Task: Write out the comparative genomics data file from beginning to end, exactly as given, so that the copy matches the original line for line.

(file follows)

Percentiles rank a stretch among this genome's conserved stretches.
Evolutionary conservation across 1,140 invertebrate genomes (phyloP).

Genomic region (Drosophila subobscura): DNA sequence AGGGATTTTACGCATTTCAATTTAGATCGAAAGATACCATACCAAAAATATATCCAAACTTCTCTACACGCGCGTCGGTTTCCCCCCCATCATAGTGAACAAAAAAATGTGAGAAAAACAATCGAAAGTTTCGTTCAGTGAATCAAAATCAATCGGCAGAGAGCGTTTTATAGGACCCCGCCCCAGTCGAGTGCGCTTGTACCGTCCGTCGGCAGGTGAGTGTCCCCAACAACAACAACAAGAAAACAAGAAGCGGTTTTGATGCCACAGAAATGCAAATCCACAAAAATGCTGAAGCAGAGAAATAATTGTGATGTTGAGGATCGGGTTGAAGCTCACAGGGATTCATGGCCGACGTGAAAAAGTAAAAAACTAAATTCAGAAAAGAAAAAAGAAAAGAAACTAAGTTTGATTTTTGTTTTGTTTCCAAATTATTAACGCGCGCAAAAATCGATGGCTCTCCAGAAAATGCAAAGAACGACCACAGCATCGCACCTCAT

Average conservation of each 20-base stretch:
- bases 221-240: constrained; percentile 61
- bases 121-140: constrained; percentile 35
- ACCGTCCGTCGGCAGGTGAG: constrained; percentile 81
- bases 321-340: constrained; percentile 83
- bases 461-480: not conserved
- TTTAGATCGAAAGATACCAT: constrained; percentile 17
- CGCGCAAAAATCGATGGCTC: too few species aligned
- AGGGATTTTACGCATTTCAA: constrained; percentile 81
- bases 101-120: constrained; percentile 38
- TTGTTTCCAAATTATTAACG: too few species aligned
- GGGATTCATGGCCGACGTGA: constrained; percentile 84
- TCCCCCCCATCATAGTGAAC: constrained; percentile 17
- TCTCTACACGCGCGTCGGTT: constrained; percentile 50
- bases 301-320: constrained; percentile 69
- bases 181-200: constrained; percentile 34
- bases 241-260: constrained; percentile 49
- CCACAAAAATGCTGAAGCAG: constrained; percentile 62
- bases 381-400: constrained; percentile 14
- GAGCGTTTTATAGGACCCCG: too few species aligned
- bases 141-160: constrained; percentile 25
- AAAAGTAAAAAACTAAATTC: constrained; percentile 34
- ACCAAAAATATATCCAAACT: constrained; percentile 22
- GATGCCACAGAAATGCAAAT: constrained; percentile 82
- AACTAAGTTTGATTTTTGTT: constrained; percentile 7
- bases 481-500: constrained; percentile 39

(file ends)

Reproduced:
Percentiles rank a stretch among this genome's conserved stretches.
Evolutionary conservation across 1,140 invertebrate genomes (phyloP).

Genomic region (Drosophila subobscura): DNA sequence AGGGATTTTACGCATTTCAATTTAGATCGAAAGATACCATACCAAAAATATATCCAAACTTCTCTACACGCGCGTCGGTTTCCCCCCCATCATAGTGAACAAAAAAATGTGAGAAAAACAATCGAAAGTTTCGTTCAGTGAATCAAAATCAATCGGCAGAGAGCGTTTTATAGGACCCCGCCCCAGTCGAGTGCGCTTGTACCGTCCGTCGGCAGGTGAGTGTCCCCAACAACAACAACAAGAAAACAAGAAGCGGTTTTGATGCCACAGAAATGCAAATCCACAAAAATGCTGAAGCAGAGAAATAATTGTGATGTTGAGGATCGGGTTGAAGCTCACAGGGATTCATGGCCGACGTGAAAAAGTAAAAAACTAAATTCAGAAAAGAAAAAAGAAAAGAAACTAAGTTTGATTTTTGTTTTGTTTCCAAATTATTAACGCGCGCAAAAATCGATGGCTCTCCAGAAAATGCAAAGAACGACCACAGCATCGCACCTCAT

Average conservation of each 20-base stretch:
- bases 221-240: constrained; percentile 61
- bases 121-140: constrained; percentile 35
- ACCGTCCGTCGGCAGGTGAG: constrained; percentile 81
- bases 321-340: constrained; percentile 83
- bases 461-480: not conserved
- TTTAGATCGAAAGATACCAT: constrained; percentile 17
- CGCGCAAAAATCGATGGCTC: too few species aligned
- AGGGATTTTACGCATTTCAA: constrained; percentile 81
- bases 101-120: constrained; percentile 38
- TTGTTTCCAAATTATTAACG: too few species aligned
- GGGATTCATGGCCGACGTGA: constrained; percentile 84
- TCCCCCCCATCATAGTGAAC: constrained; percentile 17
- TCTCTACACGCGCGTCGGTT: constrained; percentile 50
- bases 301-320: constrained; percentile 69
- bases 181-200: constrained; percentile 34
- bases 241-260: constrained; percentile 49
- CCACAAAAATGCTGAAGCAG: constrained; percentile 62
- bases 381-400: constrained; percentile 14
- GAGCGTTTTATAGGACCCCG: too few species aligned
- bases 141-160: constrained; percentile 25
- AAAAGTAAAAAACTAAATTC: constrained; percentile 34
- ACCAAAAATATATCCAAACT: constrained; percentile 22
- GATGCCACAGAAATGCAAAT: constrained; percentile 82
- AACTAAGTTTGATTTTTGTT: constrained; percentile 7
- bases 481-500: constrained; percentile 39